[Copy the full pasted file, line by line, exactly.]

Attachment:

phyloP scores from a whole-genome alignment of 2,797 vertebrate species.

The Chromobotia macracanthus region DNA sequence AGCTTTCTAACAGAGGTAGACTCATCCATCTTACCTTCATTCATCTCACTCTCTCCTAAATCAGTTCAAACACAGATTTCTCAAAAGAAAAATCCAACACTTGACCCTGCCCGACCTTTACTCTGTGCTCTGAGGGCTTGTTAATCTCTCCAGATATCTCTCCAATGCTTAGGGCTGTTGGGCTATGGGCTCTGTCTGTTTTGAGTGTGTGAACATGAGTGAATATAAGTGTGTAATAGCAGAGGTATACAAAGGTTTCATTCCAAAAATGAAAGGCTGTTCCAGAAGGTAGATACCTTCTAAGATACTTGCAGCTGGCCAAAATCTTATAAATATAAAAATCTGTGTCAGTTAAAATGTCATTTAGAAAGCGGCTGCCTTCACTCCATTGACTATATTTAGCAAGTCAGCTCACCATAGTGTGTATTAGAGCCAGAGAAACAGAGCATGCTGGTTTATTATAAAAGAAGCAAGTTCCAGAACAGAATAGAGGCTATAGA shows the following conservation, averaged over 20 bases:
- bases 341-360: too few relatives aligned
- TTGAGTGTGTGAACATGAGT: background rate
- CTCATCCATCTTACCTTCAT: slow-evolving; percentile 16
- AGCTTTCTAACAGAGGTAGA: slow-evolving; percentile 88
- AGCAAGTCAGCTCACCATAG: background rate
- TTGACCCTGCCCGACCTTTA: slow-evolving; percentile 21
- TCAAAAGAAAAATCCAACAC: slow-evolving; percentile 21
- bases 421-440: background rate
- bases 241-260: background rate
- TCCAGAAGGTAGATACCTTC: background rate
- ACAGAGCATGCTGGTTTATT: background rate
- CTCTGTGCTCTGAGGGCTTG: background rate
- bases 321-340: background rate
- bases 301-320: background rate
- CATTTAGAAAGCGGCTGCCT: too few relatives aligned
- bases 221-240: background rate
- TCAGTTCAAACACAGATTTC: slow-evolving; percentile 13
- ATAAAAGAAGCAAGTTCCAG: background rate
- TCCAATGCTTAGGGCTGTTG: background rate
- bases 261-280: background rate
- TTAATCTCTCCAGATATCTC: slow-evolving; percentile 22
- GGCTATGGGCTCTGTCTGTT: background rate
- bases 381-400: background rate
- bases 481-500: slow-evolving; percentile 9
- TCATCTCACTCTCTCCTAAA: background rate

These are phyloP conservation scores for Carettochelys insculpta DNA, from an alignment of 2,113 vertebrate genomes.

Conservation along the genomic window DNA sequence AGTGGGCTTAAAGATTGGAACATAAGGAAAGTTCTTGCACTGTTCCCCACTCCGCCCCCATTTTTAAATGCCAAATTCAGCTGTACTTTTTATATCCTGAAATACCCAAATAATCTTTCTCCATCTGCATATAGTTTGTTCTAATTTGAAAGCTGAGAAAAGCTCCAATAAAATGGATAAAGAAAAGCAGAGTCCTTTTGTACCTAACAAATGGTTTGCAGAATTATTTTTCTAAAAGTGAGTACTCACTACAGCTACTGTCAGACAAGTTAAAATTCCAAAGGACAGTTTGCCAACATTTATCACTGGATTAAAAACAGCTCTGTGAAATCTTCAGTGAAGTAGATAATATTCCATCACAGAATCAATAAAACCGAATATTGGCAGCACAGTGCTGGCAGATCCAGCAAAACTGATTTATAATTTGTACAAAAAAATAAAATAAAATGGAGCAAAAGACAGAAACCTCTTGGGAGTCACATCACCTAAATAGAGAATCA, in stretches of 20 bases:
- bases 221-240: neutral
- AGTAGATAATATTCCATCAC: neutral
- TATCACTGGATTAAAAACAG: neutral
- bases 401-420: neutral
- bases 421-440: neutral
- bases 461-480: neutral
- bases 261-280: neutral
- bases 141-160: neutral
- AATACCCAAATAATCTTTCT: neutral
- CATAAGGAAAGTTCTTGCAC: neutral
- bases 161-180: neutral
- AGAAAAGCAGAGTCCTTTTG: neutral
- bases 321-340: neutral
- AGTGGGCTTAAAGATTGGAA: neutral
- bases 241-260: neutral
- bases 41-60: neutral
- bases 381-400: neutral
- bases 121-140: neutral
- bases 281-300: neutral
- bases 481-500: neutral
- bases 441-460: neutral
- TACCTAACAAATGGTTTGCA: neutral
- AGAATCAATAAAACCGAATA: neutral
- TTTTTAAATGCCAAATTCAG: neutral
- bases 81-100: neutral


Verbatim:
phyloP scores from a whole-genome alignment of 2,797 vertebrate species.

The Chromobotia macracanthus region DNA sequence AGCTTTCTAACAGAGGTAGACTCATCCATCTTACCTTCATTCATCTCACTCTCTCCTAAATCAGTTCAAACACAGATTTCTCAAAAGAAAAATCCAACACTTGACCCTGCCCGACCTTTACTCTGTGCTCTGAGGGCTTGTTAATCTCTCCAGATATCTCTCCAATGCTTAGGGCTGTTGGGCTATGGGCTCTGTCTGTTTTGAGTGTGTGAACATGAGTGAATATAAGTGTGTAATAGCAGAGGTATACAAAGGTTTCATTCCAAAAATGAAAGGCTGTTCCAGAAGGTAGATACCTTCTAAGATACTTGCAGCTGGCCAAAATCTTATAAATATAAAAATCTGTGTCAGTTAAAATGTCATTTAGAAAGCGGCTGCCTTCACTCCATTGACTATATTTAGCAAGTCAGCTCACCATAGTGTGTATTAGAGCCAGAGAAACAGAGCATGCTGGTTTATTATAAAAGAAGCAAGTTCCAGAACAGAATAGAGGCTATAGA shows the following conservation, averaged over 20 bases:
- bases 341-360: too few relatives aligned
- TTGAGTGTGTGAACATGAGT: background rate
- CTCATCCATCTTACCTTCAT: slow-evolving; percentile 16
- AGCTTTCTAACAGAGGTAGA: slow-evolving; percentile 88
- AGCAAGTCAGCTCACCATAG: background rate
- TTGACCCTGCCCGACCTTTA: slow-evolving; percentile 21
- TCAAAAGAAAAATCCAACAC: slow-evolving; percentile 21
- bases 421-440: background rate
- bases 241-260: background rate
- TCCAGAAGGTAGATACCTTC: background rate
- ACAGAGCATGCTGGTTTATT: background rate
- CTCTGTGCTCTGAGGGCTTG: background rate
- bases 321-340: background rate
- bases 301-320: background rate
- CATTTAGAAAGCGGCTGCCT: too few relatives aligned
- bases 221-240: background rate
- TCAGTTCAAACACAGATTTC: slow-evolving; percentile 13
- ATAAAAGAAGCAAGTTCCAG: background rate
- TCCAATGCTTAGGGCTGTTG: background rate
- bases 261-280: background rate
- TTAATCTCTCCAGATATCTC: slow-evolving; percentile 22
- GGCTATGGGCTCTGTCTGTT: background rate
- bases 381-400: background rate
- bases 481-500: slow-evolving; percentile 9
- TCATCTCACTCTCTCCTAAA: background rate

These are phyloP conservation scores for Carettochelys insculpta DNA, from an alignment of 2,113 vertebrate genomes.

Conservation along the genomic window DNA sequence AGTGGGCTTAAAGATTGGAACATAAGGAAAGTTCTTGCACTGTTCCCCACTCCGCCCCCATTTTTAAATGCCAAATTCAGCTGTACTTTTTATATCCTGAAATACCCAAATAATCTTTCTCCATCTGCATATAGTTTGTTCTAATTTGAAAGCTGAGAAAAGCTCCAATAAAATGGATAAAGAAAAGCAGAGTCCTTTTGTACCTAACAAATGGTTTGCAGAATTATTTTTCTAAAAGTGAGTACTCACTACAGCTACTGTCAGACAAGTTAAAATTCCAAAGGACAGTTTGCCAACATTTATCACTGGATTAAAAACAGCTCTGTGAAATCTTCAGTGAAGTAGATAATATTCCATCACAGAATCAATAAAACCGAATATTGGCAGCACAGTGCTGGCAGATCCAGCAAAACTGATTTATAATTTGTACAAAAAAATAAAATAAAATGGAGCAAAAGACAGAAACCTCTTGGGAGTCACATCACCTAAATAGAGAATCA, in stretches of 20 bases:
- bases 221-240: neutral
- AGTAGATAATATTCCATCAC: neutral
- TATCACTGGATTAAAAACAG: neutral
- bases 401-420: neutral
- bases 421-440: neutral
- bases 461-480: neutral
- bases 261-280: neutral
- bases 141-160: neutral
- AATACCCAAATAATCTTTCT: neutral
- CATAAGGAAAGTTCTTGCAC: neutral
- bases 161-180: neutral
- AGAAAAGCAGAGTCCTTTTG: neutral
- bases 321-340: neutral
- AGTGGGCTTAAAGATTGGAA: neutral
- bases 241-260: neutral
- bases 41-60: neutral
- bases 381-400: neutral
- bases 121-140: neutral
- bases 281-300: neutral
- bases 481-500: neutral
- bases 441-460: neutral
- TACCTAACAAATGGTTTGCA: neutral
- AGAATCAATAAAACCGAATA: neutral
- TTTTTAAATGCCAAATTCAG: neutral
- bases 81-100: neutral